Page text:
Things haven't been the same the last 32 years. Thank goodness.
This Valentine's Day 32 years ago I wound up devastated and home alone after I was thrown over for the night on the premise that the girl I had asked out "had to work late."
The story might have been the truth, but I wasn't going to chance it by asking her out again. Instead I drowned my sorrows in a six-pack of beer and my black and white television. My dating record had been less than stellar.
As the silver-tongued Don Williams once said, "It's an awful awakening in a country boy's life." I looked in the mirror the next morning and felt my youth slipping away without a steady girl to show for it.
Her name wasn't Amanda and I wasn't anywhere near pushing 30, but I knew I needed to be more than an ink-stained grease monkey. Boy did the next couple of years and determination ever change that.
I soon met someone I thought might be right at the racquet club in Tucumcari. I played some doubles with her and some other people and soon asked her out. Our first date was at the theater. Yes believe it or not Tucumcari had a great community theater group called Stage 66 and we went to see a dinner theater performance of "The Odd Couple."
The date went well and it wasn't long before the neighbors were used to seeing my car in her driveway. The bonus came a short time later when I began selling newspaper advertising. Her daddy's furniture and appliance store was the top advertiser on my new list and she had the job of placing the ads. Wow, I actually got to call on my new girl as a part of my new job. I was definitely combining business and pleasure.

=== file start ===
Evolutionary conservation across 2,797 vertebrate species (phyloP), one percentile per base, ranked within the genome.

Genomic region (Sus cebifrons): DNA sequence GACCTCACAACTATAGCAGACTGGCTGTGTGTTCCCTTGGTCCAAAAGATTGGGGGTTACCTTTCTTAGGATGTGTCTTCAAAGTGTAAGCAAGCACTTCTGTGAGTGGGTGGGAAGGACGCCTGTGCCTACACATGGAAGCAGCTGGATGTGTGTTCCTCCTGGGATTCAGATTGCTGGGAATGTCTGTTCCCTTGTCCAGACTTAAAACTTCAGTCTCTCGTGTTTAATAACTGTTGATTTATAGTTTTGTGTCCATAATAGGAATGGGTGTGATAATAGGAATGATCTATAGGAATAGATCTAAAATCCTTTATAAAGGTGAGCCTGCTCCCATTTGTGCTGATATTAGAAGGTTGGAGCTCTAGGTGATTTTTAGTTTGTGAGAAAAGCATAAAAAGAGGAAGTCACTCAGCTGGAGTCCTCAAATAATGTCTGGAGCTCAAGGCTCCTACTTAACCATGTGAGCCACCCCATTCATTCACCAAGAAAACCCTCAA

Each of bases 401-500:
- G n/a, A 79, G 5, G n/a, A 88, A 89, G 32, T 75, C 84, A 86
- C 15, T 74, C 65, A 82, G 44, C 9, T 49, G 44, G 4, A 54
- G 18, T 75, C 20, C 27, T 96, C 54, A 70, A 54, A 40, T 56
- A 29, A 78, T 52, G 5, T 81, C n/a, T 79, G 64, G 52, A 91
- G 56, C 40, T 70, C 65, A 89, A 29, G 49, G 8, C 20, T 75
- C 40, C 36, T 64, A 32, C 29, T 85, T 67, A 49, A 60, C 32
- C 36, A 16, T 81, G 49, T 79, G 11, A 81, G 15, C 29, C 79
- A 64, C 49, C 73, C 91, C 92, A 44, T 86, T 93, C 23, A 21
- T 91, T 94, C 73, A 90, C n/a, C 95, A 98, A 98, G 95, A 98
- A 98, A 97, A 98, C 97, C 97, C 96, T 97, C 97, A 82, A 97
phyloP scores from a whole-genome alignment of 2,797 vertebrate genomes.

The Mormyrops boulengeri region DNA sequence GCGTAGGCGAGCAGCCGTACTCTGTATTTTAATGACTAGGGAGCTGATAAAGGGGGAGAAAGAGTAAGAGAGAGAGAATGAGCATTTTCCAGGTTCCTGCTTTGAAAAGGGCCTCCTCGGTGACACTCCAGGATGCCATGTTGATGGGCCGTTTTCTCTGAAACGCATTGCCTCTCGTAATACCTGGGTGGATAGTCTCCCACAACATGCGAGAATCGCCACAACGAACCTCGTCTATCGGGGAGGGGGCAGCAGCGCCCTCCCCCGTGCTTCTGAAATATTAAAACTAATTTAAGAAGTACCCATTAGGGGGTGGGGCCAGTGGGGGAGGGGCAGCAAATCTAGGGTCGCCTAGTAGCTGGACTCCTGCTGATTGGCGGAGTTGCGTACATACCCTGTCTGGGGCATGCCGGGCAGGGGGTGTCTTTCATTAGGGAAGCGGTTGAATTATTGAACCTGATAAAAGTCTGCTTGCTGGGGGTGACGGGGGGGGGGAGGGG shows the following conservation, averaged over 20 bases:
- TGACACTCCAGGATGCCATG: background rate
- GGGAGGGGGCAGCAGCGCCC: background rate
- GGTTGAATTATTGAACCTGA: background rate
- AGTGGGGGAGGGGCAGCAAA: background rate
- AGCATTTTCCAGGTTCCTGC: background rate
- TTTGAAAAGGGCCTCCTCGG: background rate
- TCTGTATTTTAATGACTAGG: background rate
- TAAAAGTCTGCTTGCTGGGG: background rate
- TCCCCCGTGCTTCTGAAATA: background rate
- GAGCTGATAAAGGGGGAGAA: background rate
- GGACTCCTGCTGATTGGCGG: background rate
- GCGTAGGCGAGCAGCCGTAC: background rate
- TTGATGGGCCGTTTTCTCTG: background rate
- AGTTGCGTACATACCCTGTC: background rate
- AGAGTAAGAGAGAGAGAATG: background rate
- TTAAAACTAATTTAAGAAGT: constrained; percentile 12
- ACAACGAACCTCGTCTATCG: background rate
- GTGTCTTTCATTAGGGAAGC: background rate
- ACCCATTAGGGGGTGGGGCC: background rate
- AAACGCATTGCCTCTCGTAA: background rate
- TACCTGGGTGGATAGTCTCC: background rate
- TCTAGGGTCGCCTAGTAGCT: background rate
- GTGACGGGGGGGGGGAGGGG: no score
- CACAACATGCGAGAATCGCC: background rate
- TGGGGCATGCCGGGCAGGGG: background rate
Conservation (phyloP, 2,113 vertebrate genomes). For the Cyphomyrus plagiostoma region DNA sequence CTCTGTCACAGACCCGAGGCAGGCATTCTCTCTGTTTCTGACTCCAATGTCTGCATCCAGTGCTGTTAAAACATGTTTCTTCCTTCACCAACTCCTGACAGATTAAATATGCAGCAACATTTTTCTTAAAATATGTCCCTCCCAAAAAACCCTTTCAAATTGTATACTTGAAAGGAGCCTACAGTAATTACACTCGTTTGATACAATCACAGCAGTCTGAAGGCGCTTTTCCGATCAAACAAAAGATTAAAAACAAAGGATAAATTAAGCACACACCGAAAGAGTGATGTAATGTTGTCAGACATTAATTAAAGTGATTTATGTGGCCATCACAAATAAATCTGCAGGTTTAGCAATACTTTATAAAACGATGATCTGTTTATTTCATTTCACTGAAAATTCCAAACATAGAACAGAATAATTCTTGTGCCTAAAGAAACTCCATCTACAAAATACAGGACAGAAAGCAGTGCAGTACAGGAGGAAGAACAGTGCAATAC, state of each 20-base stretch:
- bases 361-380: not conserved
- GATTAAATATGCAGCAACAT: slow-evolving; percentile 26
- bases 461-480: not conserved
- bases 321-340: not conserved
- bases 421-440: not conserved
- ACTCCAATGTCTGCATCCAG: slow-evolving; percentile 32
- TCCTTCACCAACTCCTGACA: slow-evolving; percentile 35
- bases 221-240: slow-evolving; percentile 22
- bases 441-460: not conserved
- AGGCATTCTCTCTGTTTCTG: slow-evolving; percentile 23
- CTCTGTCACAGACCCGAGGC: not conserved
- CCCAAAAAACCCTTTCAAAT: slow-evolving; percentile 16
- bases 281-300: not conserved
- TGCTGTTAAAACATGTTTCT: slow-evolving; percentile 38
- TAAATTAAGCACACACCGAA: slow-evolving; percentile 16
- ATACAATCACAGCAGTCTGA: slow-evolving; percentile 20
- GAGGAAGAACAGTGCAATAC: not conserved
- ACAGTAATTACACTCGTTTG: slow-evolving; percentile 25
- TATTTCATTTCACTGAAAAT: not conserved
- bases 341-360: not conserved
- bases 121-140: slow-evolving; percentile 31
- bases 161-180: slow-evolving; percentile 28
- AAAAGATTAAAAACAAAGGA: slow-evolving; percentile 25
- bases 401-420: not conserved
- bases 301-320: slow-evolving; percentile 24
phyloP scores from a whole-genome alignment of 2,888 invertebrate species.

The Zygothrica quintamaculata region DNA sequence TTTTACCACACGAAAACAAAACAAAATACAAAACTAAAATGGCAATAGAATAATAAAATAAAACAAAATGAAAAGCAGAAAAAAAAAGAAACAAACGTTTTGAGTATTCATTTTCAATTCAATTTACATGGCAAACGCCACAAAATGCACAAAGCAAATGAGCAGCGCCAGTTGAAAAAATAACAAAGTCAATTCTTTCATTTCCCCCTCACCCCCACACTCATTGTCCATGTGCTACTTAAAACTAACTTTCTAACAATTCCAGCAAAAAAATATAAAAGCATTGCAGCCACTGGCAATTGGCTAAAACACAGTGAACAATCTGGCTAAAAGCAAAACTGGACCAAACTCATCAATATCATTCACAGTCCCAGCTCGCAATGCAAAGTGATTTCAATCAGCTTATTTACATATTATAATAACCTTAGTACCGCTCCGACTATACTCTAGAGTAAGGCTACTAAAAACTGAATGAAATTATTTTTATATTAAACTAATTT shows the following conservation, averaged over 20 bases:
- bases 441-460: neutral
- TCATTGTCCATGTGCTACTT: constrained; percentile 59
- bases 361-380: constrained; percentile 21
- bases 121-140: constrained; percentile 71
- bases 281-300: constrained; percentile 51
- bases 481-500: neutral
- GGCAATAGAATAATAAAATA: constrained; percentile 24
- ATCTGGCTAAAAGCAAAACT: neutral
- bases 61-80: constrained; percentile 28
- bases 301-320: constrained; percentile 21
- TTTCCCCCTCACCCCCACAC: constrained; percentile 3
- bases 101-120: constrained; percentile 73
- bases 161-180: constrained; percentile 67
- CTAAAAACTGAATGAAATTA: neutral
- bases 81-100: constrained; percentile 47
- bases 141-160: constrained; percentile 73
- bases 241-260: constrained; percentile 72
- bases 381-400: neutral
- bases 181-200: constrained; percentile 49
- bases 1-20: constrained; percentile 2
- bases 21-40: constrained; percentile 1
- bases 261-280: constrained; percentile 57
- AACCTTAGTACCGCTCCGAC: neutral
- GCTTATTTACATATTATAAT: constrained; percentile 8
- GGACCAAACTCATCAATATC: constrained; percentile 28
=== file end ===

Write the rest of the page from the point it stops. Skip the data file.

We saw every movie that came to the Odeon Theatre while we were dating and we spent a lot of nights at her place after dinner out just watching television. Well, OK, there was a little more than television going on whenever her rabid Siamese cat would allow it.
The cat would sit on the back of the couch and if I put my arm around my sweetie the beast would immediately try to shred the limb. Love prevailed though, even if we did have to lock the cat in the bathroom occasionally.
Once I had married the furniture and appliance store owner's daughter I figured I had it made with that account. She proved to be a sweet lover and lifelong companion but a tough cookie on her advertising.
Like the words of Williams' song, she has always been the light of my life.
I know fate should have made her a gentleman's wife but I'm doing the best I can with what this country boy had to work with.
Karl Terry writes for Clovis Media Inc. Contact him at: firstname.lastname@example.org